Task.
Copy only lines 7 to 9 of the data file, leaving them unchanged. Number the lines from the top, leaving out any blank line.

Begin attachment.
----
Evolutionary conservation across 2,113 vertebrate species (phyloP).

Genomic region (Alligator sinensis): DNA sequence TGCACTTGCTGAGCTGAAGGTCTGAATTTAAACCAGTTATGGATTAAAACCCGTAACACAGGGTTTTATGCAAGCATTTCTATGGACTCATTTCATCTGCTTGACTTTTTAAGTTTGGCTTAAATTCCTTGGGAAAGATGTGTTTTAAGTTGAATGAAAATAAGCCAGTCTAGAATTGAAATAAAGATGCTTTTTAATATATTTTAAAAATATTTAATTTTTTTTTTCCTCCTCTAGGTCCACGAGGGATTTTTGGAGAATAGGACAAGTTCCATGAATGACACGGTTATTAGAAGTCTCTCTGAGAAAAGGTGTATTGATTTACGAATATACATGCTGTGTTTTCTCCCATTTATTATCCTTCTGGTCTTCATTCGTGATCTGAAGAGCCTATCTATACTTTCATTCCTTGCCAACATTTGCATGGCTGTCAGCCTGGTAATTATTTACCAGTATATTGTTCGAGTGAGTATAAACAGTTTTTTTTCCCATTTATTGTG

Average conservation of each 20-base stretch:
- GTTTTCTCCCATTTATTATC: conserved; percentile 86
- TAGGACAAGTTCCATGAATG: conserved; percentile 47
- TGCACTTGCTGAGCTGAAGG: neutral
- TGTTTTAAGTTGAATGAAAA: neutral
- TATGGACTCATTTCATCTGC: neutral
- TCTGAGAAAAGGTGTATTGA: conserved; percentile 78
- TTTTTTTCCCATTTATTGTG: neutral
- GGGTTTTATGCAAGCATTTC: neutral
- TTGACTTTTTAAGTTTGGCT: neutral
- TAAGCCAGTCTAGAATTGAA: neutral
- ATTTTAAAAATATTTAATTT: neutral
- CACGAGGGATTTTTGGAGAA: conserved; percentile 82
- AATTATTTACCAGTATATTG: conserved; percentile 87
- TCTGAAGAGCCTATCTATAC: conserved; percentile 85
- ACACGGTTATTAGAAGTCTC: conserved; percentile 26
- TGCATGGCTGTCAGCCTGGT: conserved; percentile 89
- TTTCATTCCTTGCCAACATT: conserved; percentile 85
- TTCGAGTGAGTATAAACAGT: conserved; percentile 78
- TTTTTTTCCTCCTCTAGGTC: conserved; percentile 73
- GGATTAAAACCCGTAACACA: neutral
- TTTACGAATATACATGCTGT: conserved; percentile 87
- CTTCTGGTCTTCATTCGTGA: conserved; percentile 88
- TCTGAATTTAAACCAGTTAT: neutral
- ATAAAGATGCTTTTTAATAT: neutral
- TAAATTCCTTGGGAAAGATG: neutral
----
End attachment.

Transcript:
- TGTTTTAAGTTGAATGAAAA: neutral
- TATGGACTCATTTCATCTGC: neutral
- TCTGAGAAAAGGTGTATTGA: conserved; percentile 78